Every golfer in the Cox Classic needs a swing thought. Wander out there without one, my fellow competitor, and you might as well hunt geese with-out a honking tool, or whatever they call those.
How do you find a swing thought? How don’t you, is more like it.
Swing thoughts come at you from every direction in a dozen varieties and may last you up to three, four holes if they’re especially effective. Turn in a Barrel, for example, has lasted centuries, three or four holes at a time, making its author, Percy Boomer, a legend. Come to think of it, “Percy Boomer” is not a bad swing thought. Perfect combination of sensitivity and fury. Percy (backswing) Boomer! (downswing). Beautiful. We’re keeping that one.
Other popular ones, and let’s face it, you’ll prob-ably need four or five for your round are:
Imagine a Beach Ball Between Your Legs on the Downswing (David Leadbetter), a good one for the double-jointed; imagine You’re Throwing a Bucket of Water (Jimmy Ballard), for guys who still wash their own cars; and, imagine You’re a Patient Etherized Upon A Table by Tom Eliot, for the well-read alcoholic.
The first key to a swing thought’s success is your total commitment to it, no matter what the score or circumstances. You’re faced with a shot over water. You stay with your swing thought. You’re the last team member on the 18th hole to be playing their original ball and you’re hitting to a green with twelve bunkers. You stay with your swing thought. You’re down to the final putt and it’s all up to you. You stay with your swing thought.
The second key is your ability to know exactly when to abandon your swing thought. Say, you’ve just chunked a gap wedge, your teammates are shaking their heads and your inner monologue veers into: “Turn in a barrel, my ass! From now on, I’m just Gripping It and Ripping It! (John Daly)” That’s a swing-thought transition if there ever was one. Well done.
Some swing thoughts are almost poetic: Hold it Like You Would a Bird (Sam Snead); Feel Oily When You Swing (Bob Toski), Hold the Club as Lightly as a Feather (Davis Love Jr.). Some are geometric: Maintain the Triangle (Ballard again); Square to Square (Jim Flick) and Hold the Angle (George Meade). Some are compassionate—Be Your Own Best Friend (Bob Rotella)—but many are violent border-in on homicidal: Take Dead Aim (Harvey Penick); Drive a Nail into the Back of the Ball (Snead), Imagine Clinton’s Face on the Ball (The Other Clinton). Don’t let a good one frighten you.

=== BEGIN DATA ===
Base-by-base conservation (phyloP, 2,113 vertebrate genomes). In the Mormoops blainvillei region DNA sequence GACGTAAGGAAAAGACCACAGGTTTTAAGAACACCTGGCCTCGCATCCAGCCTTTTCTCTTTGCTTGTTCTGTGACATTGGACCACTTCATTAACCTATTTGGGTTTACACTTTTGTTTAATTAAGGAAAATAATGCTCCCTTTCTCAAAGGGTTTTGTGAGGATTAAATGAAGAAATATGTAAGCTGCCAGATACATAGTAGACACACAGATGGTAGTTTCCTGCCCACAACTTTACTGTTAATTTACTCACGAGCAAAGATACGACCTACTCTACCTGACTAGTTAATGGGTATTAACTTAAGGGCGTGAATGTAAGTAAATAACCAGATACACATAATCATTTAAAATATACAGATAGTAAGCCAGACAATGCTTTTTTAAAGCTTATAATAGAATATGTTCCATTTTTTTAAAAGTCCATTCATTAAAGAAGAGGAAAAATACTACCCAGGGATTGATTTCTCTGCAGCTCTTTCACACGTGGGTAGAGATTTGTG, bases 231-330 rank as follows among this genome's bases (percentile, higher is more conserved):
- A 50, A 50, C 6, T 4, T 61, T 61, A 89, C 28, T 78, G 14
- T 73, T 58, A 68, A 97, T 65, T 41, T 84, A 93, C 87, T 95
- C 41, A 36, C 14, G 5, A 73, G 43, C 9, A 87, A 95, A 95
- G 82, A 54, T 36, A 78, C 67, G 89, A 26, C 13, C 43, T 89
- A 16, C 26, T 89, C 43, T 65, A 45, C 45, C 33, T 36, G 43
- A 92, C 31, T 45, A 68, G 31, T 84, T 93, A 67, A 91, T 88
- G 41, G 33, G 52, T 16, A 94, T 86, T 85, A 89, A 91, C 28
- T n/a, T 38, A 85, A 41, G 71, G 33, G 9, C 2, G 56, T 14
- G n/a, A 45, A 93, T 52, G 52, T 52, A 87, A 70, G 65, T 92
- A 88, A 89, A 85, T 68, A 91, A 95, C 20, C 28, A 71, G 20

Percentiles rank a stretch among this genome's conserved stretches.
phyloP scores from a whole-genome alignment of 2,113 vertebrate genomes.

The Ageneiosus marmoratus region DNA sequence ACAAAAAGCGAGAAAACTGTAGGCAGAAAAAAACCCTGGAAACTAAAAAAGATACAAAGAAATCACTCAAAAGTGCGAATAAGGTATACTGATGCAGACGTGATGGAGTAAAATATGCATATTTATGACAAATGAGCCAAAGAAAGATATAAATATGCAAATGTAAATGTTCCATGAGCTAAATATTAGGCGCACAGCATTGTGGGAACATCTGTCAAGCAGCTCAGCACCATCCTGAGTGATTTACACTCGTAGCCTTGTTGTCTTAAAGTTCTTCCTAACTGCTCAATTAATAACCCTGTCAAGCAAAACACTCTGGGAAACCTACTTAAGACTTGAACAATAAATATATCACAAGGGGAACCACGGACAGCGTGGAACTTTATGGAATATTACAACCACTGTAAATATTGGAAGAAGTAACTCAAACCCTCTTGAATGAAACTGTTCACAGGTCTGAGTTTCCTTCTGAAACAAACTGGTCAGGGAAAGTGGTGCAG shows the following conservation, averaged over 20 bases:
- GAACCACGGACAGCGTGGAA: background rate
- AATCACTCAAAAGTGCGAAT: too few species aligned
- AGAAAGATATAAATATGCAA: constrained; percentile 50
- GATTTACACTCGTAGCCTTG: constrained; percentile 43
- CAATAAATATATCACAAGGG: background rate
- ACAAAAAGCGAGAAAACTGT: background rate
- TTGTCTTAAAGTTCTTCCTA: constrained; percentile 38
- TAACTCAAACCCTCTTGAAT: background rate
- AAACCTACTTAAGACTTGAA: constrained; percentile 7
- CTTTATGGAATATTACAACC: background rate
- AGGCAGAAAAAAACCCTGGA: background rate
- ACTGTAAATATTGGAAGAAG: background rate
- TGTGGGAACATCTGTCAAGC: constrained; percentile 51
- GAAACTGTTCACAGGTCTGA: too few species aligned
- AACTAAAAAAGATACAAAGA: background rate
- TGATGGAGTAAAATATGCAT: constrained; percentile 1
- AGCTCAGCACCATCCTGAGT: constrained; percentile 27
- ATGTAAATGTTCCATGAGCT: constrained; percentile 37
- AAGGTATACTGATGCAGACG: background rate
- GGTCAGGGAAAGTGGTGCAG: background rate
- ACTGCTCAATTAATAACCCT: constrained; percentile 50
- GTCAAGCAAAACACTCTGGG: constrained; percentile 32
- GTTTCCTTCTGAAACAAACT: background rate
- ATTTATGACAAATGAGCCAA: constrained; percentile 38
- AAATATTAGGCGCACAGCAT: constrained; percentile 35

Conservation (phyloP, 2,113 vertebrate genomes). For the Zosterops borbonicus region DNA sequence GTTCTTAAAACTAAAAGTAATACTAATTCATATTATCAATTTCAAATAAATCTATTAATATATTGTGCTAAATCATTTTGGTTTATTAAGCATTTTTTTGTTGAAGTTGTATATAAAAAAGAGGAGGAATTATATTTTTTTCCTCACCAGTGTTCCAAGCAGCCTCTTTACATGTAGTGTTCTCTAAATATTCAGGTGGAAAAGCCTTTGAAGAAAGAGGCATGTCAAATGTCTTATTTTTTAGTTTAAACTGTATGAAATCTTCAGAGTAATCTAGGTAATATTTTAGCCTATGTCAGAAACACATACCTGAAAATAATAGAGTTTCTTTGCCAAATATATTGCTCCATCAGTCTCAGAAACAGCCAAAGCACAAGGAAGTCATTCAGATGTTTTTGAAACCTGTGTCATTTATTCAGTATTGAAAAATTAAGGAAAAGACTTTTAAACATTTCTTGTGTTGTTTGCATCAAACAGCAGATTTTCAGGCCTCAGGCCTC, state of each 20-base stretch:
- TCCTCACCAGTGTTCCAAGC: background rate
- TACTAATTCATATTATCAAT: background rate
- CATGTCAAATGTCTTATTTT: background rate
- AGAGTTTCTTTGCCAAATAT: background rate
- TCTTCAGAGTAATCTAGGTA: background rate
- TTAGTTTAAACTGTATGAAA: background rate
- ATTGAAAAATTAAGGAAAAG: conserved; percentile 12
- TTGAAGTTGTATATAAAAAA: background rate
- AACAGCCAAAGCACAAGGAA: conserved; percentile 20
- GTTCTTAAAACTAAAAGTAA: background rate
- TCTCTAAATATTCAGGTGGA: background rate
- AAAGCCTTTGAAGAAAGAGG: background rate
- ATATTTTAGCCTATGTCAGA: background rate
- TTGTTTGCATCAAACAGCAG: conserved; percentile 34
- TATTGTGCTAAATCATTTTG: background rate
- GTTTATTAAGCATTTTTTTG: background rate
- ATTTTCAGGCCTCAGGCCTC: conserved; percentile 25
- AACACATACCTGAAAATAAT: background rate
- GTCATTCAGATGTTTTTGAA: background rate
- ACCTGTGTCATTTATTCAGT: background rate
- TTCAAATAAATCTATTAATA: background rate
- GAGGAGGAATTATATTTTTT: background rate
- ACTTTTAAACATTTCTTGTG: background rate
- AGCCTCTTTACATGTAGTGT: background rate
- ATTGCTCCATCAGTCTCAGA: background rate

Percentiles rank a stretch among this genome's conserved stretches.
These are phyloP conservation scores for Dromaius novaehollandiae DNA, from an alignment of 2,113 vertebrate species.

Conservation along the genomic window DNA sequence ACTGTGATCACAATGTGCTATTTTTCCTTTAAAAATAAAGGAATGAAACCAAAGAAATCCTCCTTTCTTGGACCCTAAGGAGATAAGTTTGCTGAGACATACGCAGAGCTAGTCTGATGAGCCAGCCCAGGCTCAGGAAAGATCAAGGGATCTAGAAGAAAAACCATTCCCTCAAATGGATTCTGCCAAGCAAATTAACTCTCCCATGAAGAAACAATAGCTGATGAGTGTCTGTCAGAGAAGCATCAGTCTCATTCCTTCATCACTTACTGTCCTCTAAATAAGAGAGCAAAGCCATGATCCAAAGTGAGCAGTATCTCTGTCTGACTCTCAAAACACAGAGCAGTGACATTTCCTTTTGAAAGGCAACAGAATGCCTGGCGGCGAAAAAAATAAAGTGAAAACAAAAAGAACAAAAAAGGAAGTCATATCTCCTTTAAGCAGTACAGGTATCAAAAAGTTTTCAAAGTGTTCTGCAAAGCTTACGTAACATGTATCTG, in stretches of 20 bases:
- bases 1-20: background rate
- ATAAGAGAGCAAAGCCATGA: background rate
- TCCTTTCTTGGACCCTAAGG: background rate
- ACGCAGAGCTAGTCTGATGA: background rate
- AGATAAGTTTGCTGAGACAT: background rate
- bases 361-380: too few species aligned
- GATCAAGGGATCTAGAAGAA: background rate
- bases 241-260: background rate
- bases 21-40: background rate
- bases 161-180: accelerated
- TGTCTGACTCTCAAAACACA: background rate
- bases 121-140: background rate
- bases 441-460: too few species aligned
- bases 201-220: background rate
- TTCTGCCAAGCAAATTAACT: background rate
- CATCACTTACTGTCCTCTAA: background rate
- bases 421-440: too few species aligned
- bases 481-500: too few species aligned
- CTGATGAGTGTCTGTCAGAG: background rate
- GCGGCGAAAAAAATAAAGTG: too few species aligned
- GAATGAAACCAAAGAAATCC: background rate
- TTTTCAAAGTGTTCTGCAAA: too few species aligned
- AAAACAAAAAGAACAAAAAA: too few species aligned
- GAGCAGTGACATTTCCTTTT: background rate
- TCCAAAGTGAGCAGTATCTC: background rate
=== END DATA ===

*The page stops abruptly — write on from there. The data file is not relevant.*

Before your round, on the range, monitor your mood. Are you just happy to be here? Do you nod at your fellow practicers and say things like, “Sure beats work, doesn’t it?” or “Let’s play two!” In that case you’ll need a thought like, “Be the Ball” (Carl Spackler) or Nanananananana (Ty Webb). However, be prepared to change swing thoughts almost immediately. Have a back-up ready, such as, “Beat it Senseless,” as reality descends. If, on the other hand, you feel nothing but frustration, anger and rage on the range, be confident that you are, indeed, close to your chakra. A swing thought such as “It’s Pointless, Let’s Get this Over With,” or “Next Year I’m Just Sending a Check,” might work beautifully.
As you may have surmised, we recommend that you use only one swing thought at a time. Having more than one is like conducting an affair. It briefly appears to work, but then you’re basket case.
Most successful swing thought ever? This has been debated from the time of Seymour Dunn (“Continue in a State of Grace Until it is Succeeded by a State of Glory”) to today’s era of Tiger and his guru, Hank Haney (“Swing as @#$%^&*! Hard As You Possibly Can, but Make Sure You’re On Plane”). I can only speak for myself, but there is one very effective swing thought I would recommend to you. Five syllables: Scar – lett Jo – han – sson